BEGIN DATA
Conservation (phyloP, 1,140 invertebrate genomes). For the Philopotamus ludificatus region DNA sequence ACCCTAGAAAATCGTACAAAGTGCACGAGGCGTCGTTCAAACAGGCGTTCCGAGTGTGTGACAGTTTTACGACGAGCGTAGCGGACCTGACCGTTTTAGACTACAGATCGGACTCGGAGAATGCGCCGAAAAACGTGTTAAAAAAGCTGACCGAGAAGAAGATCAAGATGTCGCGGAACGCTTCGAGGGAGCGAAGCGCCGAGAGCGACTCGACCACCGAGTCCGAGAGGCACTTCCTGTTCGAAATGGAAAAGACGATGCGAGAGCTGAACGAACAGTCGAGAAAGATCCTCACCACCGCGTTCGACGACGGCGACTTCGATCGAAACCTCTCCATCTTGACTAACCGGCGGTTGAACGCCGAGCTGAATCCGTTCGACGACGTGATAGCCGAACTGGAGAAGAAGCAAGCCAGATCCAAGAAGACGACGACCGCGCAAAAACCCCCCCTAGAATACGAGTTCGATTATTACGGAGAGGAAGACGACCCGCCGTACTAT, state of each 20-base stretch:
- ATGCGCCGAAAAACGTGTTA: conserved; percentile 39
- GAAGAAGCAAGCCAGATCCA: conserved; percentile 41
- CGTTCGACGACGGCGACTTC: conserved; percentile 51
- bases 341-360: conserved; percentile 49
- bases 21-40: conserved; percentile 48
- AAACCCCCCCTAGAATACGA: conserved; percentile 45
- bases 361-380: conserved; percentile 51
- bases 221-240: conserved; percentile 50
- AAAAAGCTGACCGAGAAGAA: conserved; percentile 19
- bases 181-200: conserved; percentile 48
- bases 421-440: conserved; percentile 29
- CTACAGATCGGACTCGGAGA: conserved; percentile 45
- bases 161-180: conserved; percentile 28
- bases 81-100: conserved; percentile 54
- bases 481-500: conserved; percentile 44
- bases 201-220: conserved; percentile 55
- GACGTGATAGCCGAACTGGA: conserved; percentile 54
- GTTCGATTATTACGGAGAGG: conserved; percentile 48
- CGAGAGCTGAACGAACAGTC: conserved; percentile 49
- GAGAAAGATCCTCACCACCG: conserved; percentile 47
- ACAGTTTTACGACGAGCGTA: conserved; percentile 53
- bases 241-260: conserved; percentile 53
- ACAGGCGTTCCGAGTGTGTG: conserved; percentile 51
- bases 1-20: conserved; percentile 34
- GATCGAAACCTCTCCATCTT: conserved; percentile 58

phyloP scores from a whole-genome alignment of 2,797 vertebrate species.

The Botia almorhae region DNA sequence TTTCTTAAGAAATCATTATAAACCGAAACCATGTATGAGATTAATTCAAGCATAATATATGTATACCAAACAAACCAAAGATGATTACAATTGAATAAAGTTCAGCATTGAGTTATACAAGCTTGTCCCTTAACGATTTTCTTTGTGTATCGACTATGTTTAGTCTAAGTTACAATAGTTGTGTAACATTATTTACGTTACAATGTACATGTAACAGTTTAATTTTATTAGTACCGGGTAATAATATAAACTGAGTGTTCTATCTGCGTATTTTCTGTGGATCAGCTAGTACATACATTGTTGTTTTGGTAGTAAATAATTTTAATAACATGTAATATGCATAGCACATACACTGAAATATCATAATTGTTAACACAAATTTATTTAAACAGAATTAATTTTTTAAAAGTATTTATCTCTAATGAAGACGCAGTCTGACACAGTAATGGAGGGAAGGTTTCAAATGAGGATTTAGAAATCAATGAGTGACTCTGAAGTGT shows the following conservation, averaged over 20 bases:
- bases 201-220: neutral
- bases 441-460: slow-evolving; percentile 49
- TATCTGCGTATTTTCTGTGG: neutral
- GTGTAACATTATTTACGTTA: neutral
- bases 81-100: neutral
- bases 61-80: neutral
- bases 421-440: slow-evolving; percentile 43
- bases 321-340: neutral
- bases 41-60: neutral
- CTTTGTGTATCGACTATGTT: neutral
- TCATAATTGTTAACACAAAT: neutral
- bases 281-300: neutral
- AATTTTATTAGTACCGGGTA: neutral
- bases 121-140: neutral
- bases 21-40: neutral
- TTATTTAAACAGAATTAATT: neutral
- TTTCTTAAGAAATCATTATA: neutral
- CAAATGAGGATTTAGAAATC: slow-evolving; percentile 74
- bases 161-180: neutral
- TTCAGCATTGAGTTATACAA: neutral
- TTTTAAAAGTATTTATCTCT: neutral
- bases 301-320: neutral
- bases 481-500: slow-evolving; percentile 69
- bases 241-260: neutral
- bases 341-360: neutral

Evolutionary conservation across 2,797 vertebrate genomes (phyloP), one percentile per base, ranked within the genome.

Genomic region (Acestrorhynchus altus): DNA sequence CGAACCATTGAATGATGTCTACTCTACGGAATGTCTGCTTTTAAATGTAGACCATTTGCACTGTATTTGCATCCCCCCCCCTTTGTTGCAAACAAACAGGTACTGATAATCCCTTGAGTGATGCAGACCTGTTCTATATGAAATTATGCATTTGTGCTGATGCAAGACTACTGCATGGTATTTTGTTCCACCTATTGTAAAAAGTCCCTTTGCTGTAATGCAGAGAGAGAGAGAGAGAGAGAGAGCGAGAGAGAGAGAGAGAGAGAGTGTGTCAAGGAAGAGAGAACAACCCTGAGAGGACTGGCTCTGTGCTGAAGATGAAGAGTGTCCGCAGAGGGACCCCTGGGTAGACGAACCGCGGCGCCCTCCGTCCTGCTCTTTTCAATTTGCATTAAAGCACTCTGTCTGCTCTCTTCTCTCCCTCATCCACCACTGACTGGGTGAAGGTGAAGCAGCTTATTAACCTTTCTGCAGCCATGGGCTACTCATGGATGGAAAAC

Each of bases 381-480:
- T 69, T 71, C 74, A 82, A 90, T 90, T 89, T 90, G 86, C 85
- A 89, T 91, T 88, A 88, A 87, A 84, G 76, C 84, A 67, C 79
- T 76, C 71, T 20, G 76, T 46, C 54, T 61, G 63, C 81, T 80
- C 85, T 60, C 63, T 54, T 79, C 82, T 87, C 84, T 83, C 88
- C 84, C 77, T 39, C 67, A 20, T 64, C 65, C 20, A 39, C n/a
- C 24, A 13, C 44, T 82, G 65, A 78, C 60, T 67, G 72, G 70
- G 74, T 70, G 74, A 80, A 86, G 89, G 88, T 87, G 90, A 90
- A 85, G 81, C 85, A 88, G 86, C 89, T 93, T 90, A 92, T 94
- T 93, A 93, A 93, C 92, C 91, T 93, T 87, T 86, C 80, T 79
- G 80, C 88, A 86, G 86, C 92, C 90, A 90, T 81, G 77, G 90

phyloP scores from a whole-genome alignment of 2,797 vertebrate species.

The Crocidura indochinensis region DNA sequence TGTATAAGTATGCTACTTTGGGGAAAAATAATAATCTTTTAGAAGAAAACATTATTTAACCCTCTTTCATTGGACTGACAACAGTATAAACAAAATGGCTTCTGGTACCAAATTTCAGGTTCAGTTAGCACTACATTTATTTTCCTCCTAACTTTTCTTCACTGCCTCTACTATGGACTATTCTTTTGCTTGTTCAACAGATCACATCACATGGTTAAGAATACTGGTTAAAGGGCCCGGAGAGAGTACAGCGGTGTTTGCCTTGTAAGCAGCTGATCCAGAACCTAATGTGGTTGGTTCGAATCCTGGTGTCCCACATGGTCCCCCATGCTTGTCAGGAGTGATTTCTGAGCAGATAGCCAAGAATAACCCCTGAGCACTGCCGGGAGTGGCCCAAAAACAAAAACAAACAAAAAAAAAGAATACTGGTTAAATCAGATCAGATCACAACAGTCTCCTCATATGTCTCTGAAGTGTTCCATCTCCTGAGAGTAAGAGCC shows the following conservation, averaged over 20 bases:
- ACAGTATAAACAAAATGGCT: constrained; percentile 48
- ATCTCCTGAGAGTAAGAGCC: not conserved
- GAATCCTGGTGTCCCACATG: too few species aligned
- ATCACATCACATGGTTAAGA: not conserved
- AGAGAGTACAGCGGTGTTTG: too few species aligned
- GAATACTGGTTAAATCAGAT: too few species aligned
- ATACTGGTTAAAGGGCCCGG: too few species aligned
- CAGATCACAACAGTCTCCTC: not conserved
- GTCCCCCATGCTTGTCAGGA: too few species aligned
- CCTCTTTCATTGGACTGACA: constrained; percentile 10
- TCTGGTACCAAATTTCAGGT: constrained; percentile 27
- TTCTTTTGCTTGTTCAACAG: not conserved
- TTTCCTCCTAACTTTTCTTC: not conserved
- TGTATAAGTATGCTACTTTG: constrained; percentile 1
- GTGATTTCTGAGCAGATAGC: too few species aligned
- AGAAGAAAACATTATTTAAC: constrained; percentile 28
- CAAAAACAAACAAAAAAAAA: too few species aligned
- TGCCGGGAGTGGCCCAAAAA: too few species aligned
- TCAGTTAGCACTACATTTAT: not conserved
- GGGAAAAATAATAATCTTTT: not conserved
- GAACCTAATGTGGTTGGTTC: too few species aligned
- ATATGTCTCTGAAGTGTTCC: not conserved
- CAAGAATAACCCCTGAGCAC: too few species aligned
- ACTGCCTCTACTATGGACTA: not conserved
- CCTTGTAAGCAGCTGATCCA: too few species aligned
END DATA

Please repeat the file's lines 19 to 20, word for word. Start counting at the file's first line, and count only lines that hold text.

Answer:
- GTTCGATTATTACGGAGAGG: conserved; percentile 48
- CGAGAGCTGAACGAACAGTC: conserved; percentile 49